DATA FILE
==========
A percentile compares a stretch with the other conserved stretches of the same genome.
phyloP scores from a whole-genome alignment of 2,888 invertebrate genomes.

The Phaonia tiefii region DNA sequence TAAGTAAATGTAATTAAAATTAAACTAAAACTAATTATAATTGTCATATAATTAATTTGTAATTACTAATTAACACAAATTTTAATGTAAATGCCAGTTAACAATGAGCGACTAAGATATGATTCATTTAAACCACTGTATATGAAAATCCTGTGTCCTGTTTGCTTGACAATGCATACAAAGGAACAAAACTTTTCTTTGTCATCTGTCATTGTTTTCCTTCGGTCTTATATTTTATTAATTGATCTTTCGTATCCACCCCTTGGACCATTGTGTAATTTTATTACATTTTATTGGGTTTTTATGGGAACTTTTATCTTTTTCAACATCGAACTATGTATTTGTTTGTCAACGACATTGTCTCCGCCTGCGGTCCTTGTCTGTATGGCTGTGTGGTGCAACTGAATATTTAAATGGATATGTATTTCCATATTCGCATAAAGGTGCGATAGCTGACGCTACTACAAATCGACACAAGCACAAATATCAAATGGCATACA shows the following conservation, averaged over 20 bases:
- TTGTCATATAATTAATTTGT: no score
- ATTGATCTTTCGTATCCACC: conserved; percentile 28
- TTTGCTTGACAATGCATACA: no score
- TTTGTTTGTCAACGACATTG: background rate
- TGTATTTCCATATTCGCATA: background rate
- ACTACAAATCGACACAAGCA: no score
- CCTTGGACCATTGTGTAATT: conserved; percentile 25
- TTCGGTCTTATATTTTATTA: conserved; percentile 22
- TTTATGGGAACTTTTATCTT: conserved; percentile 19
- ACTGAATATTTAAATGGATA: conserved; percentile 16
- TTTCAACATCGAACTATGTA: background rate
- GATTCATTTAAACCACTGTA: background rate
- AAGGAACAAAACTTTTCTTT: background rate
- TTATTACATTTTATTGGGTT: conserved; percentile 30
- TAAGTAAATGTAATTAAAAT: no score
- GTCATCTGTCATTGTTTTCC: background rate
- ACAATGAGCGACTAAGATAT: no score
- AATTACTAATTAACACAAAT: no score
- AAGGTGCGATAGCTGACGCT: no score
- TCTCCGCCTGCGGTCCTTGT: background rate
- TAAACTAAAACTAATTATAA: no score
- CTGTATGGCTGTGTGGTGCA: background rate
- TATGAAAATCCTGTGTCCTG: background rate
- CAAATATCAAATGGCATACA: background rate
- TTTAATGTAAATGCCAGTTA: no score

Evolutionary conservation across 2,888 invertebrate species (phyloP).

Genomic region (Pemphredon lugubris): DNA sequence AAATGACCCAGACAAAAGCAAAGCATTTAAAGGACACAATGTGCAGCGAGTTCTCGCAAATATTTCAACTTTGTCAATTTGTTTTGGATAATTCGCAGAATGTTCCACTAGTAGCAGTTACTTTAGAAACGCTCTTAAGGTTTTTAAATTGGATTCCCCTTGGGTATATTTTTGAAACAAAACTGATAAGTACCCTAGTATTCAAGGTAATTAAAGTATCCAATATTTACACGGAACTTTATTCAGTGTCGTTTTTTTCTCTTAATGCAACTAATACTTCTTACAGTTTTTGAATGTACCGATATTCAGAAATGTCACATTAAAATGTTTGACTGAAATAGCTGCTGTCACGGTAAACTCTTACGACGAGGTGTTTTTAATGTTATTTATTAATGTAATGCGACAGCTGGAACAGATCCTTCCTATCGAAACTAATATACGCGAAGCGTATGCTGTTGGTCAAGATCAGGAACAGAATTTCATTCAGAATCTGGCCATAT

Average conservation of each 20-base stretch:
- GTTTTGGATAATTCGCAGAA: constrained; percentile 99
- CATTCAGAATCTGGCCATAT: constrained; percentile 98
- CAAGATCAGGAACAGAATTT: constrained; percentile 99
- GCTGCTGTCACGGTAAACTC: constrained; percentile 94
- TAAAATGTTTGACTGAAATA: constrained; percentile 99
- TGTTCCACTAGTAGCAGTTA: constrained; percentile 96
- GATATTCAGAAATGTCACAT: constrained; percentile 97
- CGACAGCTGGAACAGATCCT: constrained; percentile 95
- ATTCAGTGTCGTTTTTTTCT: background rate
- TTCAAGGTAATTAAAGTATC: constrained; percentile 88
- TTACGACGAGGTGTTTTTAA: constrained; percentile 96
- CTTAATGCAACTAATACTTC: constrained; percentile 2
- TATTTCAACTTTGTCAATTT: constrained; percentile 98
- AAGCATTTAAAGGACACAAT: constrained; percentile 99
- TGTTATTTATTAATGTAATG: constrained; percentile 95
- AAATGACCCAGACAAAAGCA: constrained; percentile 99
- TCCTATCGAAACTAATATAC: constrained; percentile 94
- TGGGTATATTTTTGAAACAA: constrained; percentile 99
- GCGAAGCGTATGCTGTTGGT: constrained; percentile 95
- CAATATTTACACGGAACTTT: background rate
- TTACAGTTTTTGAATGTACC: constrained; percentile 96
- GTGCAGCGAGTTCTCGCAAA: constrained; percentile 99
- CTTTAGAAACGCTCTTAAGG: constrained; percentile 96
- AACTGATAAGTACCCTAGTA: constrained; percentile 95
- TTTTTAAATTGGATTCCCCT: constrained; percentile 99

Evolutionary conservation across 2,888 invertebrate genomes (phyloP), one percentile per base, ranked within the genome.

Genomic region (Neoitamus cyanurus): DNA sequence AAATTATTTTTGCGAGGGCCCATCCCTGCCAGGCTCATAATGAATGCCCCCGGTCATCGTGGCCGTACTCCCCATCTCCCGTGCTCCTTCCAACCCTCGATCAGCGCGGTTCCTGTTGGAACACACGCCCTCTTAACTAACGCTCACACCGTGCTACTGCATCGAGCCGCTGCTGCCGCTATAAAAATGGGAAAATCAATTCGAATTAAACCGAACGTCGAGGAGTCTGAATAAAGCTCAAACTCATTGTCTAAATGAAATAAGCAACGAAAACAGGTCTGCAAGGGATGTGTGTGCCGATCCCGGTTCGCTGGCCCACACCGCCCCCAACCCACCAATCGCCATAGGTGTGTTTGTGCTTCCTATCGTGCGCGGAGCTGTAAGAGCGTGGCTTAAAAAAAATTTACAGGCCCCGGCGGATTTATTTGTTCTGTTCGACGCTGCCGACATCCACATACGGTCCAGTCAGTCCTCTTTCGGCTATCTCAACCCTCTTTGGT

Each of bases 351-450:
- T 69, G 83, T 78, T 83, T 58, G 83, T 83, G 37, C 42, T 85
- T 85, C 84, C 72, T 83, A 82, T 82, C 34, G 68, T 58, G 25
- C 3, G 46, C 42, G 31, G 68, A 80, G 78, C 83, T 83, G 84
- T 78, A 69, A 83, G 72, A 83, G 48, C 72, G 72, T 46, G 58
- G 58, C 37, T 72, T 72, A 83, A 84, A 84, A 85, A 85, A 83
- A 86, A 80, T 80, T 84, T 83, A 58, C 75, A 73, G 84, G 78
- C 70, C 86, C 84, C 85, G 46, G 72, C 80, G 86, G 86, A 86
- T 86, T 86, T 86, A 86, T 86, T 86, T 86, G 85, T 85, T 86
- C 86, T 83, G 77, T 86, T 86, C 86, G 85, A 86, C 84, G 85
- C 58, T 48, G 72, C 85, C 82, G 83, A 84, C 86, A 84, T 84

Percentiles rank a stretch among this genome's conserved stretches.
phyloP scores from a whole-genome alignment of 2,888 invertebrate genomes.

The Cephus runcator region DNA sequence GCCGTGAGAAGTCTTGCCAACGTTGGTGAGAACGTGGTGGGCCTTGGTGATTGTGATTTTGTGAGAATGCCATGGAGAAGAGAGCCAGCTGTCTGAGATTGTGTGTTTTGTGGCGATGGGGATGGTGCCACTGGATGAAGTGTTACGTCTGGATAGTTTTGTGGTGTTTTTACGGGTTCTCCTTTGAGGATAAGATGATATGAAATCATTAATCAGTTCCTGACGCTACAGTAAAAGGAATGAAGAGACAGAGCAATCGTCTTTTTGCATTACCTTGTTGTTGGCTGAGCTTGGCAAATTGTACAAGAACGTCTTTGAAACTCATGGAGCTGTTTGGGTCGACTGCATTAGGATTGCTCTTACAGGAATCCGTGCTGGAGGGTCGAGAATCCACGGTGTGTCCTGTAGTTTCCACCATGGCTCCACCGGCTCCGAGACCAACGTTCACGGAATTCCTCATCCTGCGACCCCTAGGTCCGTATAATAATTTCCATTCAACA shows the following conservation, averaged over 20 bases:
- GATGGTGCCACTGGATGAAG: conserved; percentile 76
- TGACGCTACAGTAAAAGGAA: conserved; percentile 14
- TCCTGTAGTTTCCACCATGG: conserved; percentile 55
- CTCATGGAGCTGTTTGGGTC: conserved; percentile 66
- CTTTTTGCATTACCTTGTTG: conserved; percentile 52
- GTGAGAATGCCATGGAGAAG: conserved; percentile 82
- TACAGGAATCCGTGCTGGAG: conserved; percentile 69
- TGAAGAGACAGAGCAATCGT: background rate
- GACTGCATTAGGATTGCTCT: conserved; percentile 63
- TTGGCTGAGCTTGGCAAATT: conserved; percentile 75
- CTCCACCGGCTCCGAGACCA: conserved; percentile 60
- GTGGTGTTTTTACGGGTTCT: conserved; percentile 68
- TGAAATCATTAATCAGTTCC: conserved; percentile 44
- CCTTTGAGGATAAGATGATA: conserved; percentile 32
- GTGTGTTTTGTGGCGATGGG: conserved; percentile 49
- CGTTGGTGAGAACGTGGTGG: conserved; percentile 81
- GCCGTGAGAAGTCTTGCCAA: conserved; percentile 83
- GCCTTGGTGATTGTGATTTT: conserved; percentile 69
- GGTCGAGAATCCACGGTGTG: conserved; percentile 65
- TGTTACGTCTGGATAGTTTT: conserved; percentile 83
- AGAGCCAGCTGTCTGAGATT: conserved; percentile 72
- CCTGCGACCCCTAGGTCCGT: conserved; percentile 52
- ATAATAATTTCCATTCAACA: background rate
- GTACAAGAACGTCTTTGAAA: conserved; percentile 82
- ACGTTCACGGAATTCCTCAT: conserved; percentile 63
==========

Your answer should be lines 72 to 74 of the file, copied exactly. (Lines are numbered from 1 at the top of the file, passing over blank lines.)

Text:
The Cephus runcator region DNA sequence GCCGTGAGAAGTCTTGCCAACGTTGGTGAGAACGTGGTGGGCCTTGGTGATTGTGATTTTGTGAGAATGCCATGGAGAAGAGAGCCAGCTGTCTGAGATTGTGTGTTTTGTGGCGATGGGGATGGTGCCACTGGATGAAGTGTTACGTCTGGATAGTTTTGTGGTGTTTTTACGGGTTCTCCTTTGAGGATAAGATGATATGAAATCATTAATCAGTTCCTGACGCTACAGTAAAAGGAATGAAGAGACAGAGCAATCGTCTTTTTGCATTACCTTGTTGTTGGCTGAGCTTGGCAAATTGTACAAGAACGTCTTTGAAACTCATGGAGCTGTTTGGGTCGACTGCATTAGGATTGCTCTTACAGGAATCCGTGCTGGAGGGTCGAGAATCCACGGTGTGTCCTGTAGTTTCCACCATGGCTCCACCGGCTCCGAGACCAACGTTCACGGAATTCCTCATCCTGCGACCCCTAGGTCCGTATAATAATTTCCATTCAACA shows the following conservation, averaged over 20 bases:
- GATGGTGCCACTGGATGAAG: conserved; percentile 76
- TGACGCTACAGTAAAAGGAA: conserved; percentile 14